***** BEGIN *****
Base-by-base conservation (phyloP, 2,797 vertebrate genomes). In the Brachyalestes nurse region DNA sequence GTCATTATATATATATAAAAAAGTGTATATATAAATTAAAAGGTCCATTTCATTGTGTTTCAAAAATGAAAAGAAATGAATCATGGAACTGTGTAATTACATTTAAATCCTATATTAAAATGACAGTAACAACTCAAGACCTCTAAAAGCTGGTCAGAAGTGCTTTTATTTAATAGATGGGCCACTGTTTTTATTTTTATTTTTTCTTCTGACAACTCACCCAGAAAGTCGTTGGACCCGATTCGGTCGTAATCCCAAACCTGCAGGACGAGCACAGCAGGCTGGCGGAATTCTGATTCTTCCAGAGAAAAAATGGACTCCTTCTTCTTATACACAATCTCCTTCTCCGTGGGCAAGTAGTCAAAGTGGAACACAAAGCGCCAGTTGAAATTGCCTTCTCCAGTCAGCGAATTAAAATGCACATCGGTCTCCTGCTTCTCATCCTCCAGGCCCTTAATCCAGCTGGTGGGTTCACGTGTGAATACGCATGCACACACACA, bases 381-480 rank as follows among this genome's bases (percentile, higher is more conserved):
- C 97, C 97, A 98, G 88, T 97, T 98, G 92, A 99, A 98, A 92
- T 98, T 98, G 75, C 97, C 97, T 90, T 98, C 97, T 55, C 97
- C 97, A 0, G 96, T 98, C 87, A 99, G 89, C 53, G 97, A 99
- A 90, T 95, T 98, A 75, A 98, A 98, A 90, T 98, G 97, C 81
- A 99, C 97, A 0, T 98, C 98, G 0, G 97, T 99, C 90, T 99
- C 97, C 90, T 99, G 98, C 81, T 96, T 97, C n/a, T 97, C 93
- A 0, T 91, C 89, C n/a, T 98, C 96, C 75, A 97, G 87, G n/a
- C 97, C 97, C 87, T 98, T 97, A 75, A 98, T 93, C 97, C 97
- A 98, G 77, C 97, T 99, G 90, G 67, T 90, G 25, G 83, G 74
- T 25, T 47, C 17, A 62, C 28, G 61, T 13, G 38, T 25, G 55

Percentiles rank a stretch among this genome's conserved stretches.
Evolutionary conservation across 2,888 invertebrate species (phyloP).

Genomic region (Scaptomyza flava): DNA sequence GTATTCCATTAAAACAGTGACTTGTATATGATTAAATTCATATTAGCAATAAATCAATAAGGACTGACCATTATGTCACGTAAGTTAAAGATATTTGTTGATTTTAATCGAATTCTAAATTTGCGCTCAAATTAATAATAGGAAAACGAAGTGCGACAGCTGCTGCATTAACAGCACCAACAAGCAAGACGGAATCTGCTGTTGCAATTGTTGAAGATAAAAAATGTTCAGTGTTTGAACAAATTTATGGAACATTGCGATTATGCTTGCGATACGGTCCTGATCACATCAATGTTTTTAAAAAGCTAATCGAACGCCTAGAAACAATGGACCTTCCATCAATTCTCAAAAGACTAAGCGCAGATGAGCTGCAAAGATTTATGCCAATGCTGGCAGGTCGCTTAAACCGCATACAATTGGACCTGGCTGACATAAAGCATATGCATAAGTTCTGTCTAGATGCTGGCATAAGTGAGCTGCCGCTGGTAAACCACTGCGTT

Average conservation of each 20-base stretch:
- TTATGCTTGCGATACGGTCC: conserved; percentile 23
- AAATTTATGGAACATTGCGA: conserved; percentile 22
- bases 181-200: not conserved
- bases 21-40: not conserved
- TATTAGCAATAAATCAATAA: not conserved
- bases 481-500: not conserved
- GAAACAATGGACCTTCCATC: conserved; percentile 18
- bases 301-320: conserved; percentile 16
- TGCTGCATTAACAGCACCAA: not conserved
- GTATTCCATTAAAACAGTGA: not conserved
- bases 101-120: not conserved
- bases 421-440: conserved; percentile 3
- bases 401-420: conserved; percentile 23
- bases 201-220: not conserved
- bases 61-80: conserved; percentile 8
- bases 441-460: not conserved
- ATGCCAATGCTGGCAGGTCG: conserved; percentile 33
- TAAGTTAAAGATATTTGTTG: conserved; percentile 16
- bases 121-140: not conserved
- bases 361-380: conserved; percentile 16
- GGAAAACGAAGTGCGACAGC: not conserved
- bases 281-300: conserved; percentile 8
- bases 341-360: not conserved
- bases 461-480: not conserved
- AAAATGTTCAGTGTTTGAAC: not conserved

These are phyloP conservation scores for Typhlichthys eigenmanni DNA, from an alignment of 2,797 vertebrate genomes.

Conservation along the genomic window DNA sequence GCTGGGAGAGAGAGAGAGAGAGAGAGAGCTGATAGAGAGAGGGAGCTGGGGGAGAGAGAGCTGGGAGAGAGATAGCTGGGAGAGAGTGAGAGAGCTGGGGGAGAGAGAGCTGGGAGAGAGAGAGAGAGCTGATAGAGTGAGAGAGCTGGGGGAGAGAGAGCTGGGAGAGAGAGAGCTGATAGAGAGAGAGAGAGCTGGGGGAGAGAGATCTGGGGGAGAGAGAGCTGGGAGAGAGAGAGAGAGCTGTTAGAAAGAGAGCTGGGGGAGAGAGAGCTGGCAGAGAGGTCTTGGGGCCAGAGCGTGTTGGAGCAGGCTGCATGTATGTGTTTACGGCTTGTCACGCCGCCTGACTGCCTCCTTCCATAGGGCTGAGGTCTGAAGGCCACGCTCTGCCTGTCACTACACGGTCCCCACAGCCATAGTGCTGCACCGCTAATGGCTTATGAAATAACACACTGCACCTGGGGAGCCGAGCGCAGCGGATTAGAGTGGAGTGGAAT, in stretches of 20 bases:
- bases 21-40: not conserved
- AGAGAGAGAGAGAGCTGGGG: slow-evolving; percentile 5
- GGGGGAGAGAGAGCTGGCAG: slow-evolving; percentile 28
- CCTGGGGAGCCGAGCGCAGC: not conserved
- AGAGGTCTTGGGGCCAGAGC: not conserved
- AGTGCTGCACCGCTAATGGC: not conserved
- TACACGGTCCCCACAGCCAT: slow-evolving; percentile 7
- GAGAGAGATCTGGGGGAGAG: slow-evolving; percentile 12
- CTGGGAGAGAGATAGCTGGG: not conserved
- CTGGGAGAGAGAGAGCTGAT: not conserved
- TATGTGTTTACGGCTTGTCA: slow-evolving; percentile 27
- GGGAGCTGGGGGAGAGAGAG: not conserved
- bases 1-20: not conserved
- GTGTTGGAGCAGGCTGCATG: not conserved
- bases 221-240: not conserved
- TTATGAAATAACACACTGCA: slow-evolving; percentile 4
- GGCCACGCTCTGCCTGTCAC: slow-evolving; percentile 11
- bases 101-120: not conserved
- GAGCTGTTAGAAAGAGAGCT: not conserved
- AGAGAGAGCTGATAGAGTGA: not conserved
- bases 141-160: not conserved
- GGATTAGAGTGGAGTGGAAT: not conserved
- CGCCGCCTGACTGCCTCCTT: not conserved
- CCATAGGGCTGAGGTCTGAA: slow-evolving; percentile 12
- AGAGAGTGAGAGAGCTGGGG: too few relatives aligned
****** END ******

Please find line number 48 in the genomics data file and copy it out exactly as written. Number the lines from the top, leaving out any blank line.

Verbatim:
- AGTGCTGCACCGCTAATGGC: not conserved